"Well researched, enlightening and interesting. I particularly like the analysis of the structure of the gags." - Bainbo, Mudcat.

"Any serious Andy Capp fan should read it." - Fanolio, Go Comics.

"What a great piece! I found it fascinating." - Private Eye cartoonist Andrew Birch, The Cartoonists' Forum.

"A huge, brilliant essay." - Lee Grice, via Twitter.

"I really loved your article, Paul." - Rob Lamb, The Comics Journal.

"I'd love to read a full biography on Smythe [and] your project is as close as one can get." - Xingcat, Metafilter.

"A fantastic read." - DD Degg, Kleefeld on Comics.

"Fascinating." - Musket, Mudcat.

"Tons of stuff which is new to me." -Gweedo Murray, Go Comics.

"A truly comprehensive history of Andy Capp." - Peter Dredge, The Cartoonists' Forum.

"Editor's pick." -

"Immense, assured, sprightly essay." -

"Awesome." - Conor Lastowka, via Twitter.

"This is weirdly intense. It's only page three and I already feel invested in Flo's redemption." - Postcommunism, Metafilter.

"Most interesting!" - Eliza, Mudcat.

"Fascinating and informative [.] A must read for any true Andy Fan."- Sandfan, Go Comics.

"Loved it." - Paktoons, The Cartoonists' Forum.

"Interesting read." - Adamatsya, via Twitter.

"This is a great essay." - Rumple, Metafilter.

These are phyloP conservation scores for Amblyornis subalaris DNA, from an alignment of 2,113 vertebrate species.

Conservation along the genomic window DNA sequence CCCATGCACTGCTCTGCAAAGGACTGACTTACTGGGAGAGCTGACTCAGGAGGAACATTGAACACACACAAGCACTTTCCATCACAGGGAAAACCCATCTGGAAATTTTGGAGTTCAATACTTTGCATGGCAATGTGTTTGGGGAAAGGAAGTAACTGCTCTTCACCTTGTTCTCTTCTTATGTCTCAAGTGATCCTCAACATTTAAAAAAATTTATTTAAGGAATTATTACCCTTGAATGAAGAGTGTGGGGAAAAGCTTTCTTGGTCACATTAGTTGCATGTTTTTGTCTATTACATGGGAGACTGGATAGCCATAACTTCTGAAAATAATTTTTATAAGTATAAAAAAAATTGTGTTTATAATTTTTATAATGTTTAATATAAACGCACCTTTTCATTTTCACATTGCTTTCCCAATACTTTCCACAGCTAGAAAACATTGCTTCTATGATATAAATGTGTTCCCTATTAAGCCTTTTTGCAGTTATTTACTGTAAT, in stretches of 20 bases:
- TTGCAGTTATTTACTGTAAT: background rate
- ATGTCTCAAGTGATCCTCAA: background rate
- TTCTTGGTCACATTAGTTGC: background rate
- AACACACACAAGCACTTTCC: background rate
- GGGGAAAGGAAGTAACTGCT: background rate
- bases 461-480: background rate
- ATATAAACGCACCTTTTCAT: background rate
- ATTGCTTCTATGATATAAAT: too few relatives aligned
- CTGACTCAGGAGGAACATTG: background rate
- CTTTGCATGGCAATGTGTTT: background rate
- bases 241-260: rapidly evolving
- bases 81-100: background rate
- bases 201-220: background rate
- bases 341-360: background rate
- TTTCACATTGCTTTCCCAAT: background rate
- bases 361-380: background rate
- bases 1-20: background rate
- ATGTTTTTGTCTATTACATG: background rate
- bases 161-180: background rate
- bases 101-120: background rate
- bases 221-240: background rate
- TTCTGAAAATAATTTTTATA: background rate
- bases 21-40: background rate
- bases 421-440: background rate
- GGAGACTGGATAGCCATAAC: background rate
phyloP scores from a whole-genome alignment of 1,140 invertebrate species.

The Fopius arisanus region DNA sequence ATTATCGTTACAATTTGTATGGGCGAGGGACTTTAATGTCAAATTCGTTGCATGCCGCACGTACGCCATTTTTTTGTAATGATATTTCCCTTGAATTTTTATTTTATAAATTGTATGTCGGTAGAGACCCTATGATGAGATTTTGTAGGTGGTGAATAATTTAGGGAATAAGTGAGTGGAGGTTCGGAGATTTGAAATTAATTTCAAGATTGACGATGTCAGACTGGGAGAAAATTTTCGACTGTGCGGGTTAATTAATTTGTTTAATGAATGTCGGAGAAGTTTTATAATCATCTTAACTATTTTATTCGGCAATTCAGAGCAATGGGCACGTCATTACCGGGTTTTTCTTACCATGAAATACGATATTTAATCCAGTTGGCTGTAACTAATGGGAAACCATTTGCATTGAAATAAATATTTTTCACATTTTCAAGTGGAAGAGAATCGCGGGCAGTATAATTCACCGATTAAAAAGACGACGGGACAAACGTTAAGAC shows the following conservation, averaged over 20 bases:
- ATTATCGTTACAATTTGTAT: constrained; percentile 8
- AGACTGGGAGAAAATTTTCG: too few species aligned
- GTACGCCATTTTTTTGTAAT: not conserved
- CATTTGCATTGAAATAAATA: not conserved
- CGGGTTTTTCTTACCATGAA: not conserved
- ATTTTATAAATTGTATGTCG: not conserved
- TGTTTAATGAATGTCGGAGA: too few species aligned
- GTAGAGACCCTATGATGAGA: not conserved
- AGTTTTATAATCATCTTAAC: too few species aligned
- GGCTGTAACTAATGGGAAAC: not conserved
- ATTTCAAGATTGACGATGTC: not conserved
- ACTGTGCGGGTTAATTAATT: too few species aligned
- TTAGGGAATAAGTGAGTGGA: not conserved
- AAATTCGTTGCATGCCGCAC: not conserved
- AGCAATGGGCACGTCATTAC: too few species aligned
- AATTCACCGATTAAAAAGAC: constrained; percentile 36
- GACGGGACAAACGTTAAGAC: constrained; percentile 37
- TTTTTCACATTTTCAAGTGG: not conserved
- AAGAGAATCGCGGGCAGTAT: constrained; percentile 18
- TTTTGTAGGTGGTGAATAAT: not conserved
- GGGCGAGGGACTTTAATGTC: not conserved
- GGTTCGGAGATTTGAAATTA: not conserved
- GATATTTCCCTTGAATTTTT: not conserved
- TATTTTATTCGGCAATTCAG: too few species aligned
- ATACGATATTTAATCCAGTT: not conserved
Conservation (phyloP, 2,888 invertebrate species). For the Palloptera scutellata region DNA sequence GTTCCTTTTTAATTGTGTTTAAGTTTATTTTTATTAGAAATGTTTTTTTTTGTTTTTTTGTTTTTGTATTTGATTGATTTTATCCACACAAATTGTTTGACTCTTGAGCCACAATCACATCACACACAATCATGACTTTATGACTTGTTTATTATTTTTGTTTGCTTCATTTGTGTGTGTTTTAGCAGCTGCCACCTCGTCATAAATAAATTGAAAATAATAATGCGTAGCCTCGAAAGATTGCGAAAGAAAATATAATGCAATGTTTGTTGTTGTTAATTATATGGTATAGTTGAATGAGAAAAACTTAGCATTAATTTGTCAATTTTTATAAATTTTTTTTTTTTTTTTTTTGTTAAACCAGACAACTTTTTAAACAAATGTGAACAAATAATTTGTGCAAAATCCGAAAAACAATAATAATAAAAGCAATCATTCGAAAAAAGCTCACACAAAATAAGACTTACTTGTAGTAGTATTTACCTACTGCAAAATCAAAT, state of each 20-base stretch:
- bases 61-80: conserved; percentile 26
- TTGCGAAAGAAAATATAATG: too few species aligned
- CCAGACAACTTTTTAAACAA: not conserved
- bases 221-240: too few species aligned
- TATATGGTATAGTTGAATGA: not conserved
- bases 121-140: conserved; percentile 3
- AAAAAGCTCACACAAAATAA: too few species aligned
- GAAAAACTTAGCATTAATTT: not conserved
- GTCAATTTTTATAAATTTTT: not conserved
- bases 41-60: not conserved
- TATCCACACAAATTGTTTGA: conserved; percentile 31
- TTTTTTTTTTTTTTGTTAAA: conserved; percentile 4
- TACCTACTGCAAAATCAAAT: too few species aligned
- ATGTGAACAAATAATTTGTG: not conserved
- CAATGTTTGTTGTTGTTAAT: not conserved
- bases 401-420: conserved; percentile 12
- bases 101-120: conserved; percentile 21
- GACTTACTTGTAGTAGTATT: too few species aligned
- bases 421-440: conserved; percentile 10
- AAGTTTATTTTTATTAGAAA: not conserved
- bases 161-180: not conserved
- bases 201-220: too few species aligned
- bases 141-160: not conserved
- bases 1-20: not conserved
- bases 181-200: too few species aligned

"Interesting." - Gnu, Mudcat.

"Great essay." - Eldo, Go Comics.

"Rather splendid." - Nigel Sutherland, The Cartoonists' Forum.

"Epic." - T, via Twitter.

"Wonderful article." - JHarris, Metafilter.

"Quite exhaustive." - Conor Lastowka, via Twitter.

"Yay! This is great!" - DarlingBri, Metafilter.

"You have got to read this article." - Reena Jaglall, Facebook.

"Long and well-researched." - Mr O'Malley, The Comics Curmudgeon.

"Fine reading." - Leigh P, Twitter.

"Interesting article." - Daniel C Parmenter, The Comics Journal.

"Explores the strip, its history and its impact in incredible detail." - Taquitos, Reddir.

"This was really interesting!" - Mmmbacon, Metafilter.

"An unexpected treat. I loved it." - Fred Sanders, Twitter.

On Planet Slade
"Keep up the great work. I've been reading your [site] all weekend." - Jody Avirgan, editor at, via e-mail.

On Pearl Bryan
"Very interesting. I really learned a lot." - Jeff Kazor, The Crooked Jades, via e-mail.